I’ve spent the weekend wondering how, as a guy in North Carolina, a guy who’s been spending more time listening to Billy Joel than the Oneida lately, I’m going to post on a blog about Portland Indie music.
Which is to say, I’ve been spending a lot of time over the last few days thinking about Portland (a city I’ve been falling in love with over the last several years, and one to which I’ve lost some good friends) and thinking about what- precisely- “indie” music is (and let’s face it: you’re not truly a music dork unless this conversation exhausts you before it’s even begun).
And, in the digging, some info about Portland has surfaced. First of all, the city rests atop the Boring Lava Field. I’m sorry, maybe this is old hat for you locals, but please tell me that every high school in the city had at least one band named Boring Lava Field.
But, more importantly, both The Kingsmen and Beverly Cleary are from Portland (you know this already, just bear with me here).
Now, “Louie, Louie” is almost impossible to really listen to anymore due to the crushing weight of the cliché it’s become. But at one time it was a joyous slice of essential garage rock. When The Kingsmen recorded it for Jerden records (a tiny indie label before the term implied cardigan sweaters) they had to borrow a couple of bucks from one of the guys in the room to pay for it.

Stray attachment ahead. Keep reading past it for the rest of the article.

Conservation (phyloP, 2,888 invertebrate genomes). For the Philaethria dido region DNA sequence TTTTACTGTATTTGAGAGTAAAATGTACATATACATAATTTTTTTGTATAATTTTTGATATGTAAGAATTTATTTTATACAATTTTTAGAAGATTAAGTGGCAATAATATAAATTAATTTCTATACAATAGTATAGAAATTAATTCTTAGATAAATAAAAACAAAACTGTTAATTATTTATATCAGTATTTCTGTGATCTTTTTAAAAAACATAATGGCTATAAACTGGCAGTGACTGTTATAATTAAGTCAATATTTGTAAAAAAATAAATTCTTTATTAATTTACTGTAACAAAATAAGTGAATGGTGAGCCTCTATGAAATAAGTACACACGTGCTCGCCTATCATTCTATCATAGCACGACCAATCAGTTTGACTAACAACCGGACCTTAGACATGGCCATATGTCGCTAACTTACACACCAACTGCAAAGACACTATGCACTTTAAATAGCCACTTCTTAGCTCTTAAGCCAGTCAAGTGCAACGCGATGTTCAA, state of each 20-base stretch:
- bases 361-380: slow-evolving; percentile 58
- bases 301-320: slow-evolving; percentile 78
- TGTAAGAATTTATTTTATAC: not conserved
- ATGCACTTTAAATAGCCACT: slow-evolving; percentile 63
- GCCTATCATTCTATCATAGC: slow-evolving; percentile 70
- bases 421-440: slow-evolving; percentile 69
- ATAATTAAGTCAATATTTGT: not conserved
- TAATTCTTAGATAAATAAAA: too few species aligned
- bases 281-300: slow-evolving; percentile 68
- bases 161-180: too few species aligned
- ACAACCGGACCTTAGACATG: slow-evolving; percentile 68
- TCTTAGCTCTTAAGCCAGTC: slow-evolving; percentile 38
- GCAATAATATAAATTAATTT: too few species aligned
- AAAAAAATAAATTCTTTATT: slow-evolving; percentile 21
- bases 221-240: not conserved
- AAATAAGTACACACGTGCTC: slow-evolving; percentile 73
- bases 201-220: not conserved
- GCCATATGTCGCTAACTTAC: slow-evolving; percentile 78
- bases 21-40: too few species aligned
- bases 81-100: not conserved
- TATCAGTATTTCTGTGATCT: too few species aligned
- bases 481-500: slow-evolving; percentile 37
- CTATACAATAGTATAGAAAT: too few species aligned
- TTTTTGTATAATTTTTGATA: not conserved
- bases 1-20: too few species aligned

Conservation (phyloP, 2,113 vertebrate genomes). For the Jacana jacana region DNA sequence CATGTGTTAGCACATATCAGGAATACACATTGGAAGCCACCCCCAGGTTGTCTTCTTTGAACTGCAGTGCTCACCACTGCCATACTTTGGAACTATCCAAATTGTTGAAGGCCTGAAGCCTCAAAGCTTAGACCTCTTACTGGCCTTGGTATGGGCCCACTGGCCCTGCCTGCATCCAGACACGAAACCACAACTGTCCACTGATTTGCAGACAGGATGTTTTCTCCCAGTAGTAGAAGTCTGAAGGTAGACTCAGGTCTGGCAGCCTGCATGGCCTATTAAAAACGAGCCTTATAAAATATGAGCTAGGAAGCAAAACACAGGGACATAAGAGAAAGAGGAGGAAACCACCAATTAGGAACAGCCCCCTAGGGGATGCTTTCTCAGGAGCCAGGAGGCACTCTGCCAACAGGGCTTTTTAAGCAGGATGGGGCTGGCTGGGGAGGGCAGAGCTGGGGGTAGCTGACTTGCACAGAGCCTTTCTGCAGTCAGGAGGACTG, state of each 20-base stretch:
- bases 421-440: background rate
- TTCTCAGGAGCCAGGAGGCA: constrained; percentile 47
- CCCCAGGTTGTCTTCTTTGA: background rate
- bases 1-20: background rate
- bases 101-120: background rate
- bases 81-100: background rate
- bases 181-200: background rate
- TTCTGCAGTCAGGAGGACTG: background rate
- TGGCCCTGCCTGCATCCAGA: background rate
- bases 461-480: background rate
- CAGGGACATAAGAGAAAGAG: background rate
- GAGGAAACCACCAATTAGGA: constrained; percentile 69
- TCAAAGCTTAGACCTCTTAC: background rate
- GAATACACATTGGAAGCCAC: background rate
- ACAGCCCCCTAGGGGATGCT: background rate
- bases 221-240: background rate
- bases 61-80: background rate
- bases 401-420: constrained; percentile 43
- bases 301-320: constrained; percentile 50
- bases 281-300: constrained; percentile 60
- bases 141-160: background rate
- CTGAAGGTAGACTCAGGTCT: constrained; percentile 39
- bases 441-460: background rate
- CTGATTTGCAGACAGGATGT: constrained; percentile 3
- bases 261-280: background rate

The lyrics are famously incoherent because the lead singer was so short that he had to stand on tip-toe to be picked up by the ceiling-suspended mike PLUS he was suffering the pain of newly installed braces on his teeth. The single never went anywhere until it was played on some DJ’s “Worst of the Week” segment. The FBI was convinced it was obscene. The piano player went on to produce Fun House for The Stooges.
Beverly Cleary may have been too old to appreciate the magnificent dumbness of “Louie, Louie” when it came out and she was actually born in McMinnville.
She moved to Portland around the time she was five. She was a big reader but didn’t do so hot in school. Apparently she didn’t get along with her first grade teacher and she also suffered from some illnesses due to moving from the countryside to the big city. Cleary spent a lot of time in libraries trying to find, with little luck, books about kids like her. Eventually she realized that if she was going to see those books, she was going to have to write them. And she did.
And it’s hard not see The Kingsmen and Beverly Cleary as the component parts of Indie’s DNA. Cleary’s lonely bookishness and blossomed self empowerment is one strand. The other strand is The Kingsmen’s shout, barely paid for and emitted through bleeding gums.
The two strands twine in a glorious double helix rising directly from The Boring Lava Field.